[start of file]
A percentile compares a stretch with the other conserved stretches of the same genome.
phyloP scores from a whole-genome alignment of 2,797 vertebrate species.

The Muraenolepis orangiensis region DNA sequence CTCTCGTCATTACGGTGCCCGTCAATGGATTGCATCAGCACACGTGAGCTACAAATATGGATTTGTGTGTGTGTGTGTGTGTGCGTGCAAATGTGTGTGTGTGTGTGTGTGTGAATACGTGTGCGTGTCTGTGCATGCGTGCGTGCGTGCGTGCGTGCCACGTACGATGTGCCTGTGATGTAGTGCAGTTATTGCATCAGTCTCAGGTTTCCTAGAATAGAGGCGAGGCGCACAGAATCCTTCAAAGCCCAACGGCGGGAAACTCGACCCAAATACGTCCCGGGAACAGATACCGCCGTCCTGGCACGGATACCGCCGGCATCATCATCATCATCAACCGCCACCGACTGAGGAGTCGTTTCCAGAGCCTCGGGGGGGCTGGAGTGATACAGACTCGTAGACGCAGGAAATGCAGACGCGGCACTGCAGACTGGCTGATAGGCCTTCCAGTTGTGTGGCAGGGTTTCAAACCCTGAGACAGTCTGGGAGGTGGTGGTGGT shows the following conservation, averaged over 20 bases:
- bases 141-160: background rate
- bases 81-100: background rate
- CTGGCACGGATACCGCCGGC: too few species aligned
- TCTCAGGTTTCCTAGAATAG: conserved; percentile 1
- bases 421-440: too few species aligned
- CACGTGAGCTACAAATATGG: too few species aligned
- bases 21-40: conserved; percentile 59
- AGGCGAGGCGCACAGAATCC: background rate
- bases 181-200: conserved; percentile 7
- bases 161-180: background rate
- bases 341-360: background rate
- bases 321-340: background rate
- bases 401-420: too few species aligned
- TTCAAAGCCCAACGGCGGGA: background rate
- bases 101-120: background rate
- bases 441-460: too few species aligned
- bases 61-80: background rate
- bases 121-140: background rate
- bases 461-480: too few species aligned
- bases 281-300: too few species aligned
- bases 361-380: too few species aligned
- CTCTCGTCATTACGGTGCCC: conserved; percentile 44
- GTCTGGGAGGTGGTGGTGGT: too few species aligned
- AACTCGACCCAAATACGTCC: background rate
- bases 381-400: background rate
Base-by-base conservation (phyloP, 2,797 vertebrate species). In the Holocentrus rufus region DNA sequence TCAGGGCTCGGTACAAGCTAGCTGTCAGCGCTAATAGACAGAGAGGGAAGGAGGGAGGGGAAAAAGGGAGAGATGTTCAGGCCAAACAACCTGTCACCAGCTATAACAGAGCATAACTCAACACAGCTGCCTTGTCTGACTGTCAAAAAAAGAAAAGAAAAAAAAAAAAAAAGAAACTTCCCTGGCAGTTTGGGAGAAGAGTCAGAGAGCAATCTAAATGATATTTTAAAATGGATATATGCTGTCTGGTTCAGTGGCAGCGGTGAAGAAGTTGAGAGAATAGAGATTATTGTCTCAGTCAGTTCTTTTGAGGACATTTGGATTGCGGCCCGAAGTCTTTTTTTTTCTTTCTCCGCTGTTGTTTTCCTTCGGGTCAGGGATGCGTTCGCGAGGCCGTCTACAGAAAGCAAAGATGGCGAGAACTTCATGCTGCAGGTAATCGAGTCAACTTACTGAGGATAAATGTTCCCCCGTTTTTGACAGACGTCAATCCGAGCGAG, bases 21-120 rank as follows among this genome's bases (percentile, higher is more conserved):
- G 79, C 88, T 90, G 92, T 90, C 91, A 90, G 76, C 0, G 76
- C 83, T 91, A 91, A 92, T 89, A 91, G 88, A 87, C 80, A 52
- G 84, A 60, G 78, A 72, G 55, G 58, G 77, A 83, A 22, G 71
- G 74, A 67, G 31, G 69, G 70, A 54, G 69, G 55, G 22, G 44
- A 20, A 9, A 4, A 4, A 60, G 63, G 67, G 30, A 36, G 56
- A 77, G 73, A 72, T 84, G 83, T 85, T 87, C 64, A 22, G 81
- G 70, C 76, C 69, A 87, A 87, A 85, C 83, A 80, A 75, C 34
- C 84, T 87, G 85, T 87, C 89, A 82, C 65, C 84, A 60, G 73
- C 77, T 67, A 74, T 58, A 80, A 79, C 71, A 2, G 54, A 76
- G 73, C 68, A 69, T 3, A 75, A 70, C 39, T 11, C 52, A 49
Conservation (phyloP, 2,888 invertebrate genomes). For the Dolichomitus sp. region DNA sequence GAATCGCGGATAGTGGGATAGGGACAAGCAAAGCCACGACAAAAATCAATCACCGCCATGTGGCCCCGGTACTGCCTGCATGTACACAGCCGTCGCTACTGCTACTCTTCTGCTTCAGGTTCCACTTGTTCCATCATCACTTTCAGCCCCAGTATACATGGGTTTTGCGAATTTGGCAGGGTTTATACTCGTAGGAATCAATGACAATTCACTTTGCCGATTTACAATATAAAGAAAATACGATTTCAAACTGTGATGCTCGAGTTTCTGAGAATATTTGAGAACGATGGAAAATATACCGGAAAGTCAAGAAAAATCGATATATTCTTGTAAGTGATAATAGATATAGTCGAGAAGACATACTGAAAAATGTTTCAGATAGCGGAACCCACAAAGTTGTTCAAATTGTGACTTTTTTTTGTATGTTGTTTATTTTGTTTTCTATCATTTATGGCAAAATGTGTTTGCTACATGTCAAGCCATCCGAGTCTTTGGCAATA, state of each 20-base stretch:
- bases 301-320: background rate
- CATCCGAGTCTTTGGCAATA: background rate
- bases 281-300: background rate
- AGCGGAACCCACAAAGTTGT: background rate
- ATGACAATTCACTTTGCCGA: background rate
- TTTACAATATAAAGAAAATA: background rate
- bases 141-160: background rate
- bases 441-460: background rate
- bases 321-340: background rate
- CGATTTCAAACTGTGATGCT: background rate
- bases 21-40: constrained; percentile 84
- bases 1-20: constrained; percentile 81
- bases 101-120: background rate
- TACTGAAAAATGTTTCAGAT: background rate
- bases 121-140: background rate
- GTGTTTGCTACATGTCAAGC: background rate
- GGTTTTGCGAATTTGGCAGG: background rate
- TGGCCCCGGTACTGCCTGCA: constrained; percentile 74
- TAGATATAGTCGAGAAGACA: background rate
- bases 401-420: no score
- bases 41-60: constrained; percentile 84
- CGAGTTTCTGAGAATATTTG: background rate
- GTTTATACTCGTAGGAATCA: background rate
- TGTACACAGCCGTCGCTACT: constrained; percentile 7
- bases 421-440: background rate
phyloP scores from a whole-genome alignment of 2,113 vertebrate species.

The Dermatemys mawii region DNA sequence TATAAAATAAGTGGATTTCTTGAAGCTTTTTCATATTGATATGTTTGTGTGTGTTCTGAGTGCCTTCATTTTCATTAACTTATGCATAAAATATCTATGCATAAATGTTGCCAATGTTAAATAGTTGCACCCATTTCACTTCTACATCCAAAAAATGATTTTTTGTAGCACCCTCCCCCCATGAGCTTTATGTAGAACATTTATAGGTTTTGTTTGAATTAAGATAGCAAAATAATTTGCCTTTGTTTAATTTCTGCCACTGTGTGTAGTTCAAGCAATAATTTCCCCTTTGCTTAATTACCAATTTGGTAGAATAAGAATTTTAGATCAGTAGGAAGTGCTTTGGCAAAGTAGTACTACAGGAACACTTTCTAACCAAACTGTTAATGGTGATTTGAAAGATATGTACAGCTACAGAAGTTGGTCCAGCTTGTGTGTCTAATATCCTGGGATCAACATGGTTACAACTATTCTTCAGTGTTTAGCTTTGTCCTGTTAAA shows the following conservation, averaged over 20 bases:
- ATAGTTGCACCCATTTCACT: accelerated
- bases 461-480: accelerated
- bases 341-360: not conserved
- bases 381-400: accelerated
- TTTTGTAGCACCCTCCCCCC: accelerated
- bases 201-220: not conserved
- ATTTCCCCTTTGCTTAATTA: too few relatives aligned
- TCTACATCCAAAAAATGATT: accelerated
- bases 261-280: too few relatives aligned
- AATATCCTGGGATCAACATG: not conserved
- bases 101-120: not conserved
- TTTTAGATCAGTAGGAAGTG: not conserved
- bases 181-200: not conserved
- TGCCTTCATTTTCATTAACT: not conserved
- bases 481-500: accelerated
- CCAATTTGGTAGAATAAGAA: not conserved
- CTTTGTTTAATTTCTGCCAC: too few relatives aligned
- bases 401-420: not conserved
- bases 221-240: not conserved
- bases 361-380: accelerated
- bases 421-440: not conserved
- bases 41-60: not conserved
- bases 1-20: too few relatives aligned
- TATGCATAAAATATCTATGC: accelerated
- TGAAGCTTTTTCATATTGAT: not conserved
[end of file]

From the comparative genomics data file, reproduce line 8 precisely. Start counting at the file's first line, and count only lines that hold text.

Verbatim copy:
- bases 421-440: too few species aligned